Tomorrow every chair in the Irish Dail Chamber will be filled by a woman!
Ahead of this week's International Women's Day, Women for Election will hold an event to celebrate women in politics.
Women for Election is an organisation that works with women across the country to help them enter into the field. It does this by running training and mentorship programmes, and matching future policy makers with different political parties.
Only 23 per cent of the Dáil is made up of female politicians. That places the country 100th in the world for gender inclusivity.
This is something Labour Party leader, Ivana Bacik says she has had to deal with this during her career in politics.
As Chairperson of the Oireachtas Joint Committee on Gender Equality, Ivana is calling on the government to to hold a referendum on equality in 2023.
She believes there are certain parts of the Irish constitution that need updating:
"There should be no room for sexist language in our Constitution. It is time to delete text which refers exclusively to women and mothers as having a ‘life’ and ‘duties’ within in the home. Changing this offensive text will be of symbolic value in terms of moving away from the Ireland of old, in which women were subjugated by the State, and its institutions. This country has benefited immensely from women who worked hard at home, and from those who achieved greatness outside of it too.
The Constitution must also recognise the value of all caregivers. As such, the Committee proposed replacing the current text of Article 41.2.1 to: “The State recognises that care within and outside the home and Family gives to the State a support without which the common good cannot be achieved.”
Ivana also brings to light the lack of protection for different forms of families in the Irish constitution. She is recommending this part of Bunreacht na hÉireann is updated to include different kinds of family units.
“Our report also recommended the adoption of a more inclusive definition of ‘family’, in recognition of the many diverse forms of family which exist in Ireland today. The restrictive definition which is in place now has exacerbated the different entitlements for married and unmarried cohabiting partners, and their children. Many people do not realise that the need to change the constitution is for socio-economic reasons, as well as just having a symbolic value. All families should be recognised and protected, not just those based on marriage."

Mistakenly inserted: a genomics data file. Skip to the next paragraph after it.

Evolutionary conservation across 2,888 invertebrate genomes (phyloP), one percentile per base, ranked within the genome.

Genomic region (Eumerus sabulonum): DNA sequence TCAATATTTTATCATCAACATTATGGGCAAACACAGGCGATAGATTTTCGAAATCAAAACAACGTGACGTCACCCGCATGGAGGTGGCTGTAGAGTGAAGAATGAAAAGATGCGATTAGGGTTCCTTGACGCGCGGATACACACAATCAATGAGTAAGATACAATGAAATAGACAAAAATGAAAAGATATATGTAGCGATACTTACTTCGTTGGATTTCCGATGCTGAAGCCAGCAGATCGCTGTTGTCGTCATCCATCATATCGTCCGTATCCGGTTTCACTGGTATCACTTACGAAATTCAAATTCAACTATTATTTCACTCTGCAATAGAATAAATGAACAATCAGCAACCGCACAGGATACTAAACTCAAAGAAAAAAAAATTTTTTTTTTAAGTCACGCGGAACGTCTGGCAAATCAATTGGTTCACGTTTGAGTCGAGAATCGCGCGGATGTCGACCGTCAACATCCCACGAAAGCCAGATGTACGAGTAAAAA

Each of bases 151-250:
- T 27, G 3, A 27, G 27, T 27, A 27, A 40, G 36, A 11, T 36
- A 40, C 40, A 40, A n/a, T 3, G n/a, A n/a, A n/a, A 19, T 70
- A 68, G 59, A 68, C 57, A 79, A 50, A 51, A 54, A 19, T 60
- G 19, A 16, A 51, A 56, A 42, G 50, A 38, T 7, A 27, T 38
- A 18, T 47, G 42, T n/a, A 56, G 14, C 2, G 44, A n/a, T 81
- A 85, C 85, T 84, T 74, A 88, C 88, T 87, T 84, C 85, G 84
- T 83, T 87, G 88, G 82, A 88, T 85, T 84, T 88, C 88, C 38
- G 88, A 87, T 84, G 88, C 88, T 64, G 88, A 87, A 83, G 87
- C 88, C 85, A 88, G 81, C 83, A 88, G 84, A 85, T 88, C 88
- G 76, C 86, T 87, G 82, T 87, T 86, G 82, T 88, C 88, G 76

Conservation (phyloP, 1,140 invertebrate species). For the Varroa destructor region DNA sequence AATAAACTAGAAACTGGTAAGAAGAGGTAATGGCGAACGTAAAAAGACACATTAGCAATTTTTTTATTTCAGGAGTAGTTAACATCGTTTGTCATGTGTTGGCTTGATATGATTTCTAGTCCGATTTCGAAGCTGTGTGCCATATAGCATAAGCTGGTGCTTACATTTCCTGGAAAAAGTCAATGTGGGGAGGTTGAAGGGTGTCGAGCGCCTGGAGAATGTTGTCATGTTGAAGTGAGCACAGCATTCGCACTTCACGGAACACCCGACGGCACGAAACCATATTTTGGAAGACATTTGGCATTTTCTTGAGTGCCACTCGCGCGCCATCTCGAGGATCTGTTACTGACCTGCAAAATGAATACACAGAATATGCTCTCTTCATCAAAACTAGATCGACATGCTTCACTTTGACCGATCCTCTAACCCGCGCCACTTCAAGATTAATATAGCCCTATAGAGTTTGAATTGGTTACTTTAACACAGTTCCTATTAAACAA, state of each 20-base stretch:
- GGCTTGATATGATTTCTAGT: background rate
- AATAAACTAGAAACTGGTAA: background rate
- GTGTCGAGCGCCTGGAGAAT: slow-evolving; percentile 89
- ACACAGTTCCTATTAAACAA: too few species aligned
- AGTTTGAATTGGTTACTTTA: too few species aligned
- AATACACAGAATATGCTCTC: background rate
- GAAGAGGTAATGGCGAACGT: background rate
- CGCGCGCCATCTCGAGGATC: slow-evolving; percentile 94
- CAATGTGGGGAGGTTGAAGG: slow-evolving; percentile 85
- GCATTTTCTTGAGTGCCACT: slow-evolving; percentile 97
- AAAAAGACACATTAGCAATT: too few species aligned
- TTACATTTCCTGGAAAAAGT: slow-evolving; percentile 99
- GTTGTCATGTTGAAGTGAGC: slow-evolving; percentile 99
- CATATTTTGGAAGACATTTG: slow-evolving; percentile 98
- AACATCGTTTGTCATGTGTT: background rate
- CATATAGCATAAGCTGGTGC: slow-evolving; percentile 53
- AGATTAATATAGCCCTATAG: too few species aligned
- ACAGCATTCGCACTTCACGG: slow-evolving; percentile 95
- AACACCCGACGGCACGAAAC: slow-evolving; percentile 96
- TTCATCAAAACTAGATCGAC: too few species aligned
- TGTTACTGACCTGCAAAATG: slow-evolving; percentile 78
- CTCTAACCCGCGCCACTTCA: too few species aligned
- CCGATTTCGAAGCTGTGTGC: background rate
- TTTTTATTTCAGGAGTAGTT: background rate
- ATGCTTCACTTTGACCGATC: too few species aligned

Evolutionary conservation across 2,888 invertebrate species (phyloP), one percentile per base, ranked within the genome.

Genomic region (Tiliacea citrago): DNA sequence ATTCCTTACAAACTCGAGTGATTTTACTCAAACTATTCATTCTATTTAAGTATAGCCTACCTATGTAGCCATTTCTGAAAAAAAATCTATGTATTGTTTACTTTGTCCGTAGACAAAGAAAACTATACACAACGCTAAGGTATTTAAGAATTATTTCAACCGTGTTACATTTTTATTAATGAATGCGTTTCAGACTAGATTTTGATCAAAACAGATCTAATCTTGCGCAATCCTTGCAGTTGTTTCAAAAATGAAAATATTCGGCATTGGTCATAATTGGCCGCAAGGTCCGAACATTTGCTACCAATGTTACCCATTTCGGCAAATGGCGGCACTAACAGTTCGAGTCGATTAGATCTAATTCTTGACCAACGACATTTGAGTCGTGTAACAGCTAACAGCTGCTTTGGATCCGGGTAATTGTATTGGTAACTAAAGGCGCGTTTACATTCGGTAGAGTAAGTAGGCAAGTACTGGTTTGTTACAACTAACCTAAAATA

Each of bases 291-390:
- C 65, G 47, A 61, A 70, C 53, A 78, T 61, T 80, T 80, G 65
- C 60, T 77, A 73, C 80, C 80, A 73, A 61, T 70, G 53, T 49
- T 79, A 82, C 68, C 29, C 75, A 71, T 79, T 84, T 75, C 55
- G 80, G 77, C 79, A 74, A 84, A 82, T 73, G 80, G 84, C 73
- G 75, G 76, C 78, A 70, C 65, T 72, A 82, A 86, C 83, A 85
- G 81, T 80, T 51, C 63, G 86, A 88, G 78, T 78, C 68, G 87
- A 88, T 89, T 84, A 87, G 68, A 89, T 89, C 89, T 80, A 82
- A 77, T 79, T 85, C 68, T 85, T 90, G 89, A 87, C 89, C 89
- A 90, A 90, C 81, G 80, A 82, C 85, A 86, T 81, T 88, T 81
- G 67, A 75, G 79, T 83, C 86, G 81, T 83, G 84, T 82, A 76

All Female Dáil
Speaking on the importance of tomorrow's event Alison Cowzer, Chair of Women for Election said;
"Piling women in on the ticket isn't the answer, it's a question of working with women, supporting on their candidacy. Putting in place supports that ensure those women get elected. Because if we do really want to see change, it's very important to look at what we've got at the moment. It's a result of a hundred years of an unfinished democracy... We have a real diversity issue across the entire Oireachtas and not just in terms of the gender issue but particularly in terms of our migrant communities."
Fianna Fail Senator Fiona O'Loughlin is also looking forward to tomorrow's event. Speaking on her experience in politics, she revealed she had experienced some "resentment" from male colleagues when she first entered the field.
She believes in order to reach equality, those in Irish politics need to make it equitable, by providing more resources to up and coming female politicians.
This would be particularly beneficial to women in rural areas. While many Dublin council's are equally divided among men and women, the Offaly County council has only one minute. In addition to this, the whole of Munster has only three female representatives in the Dáil.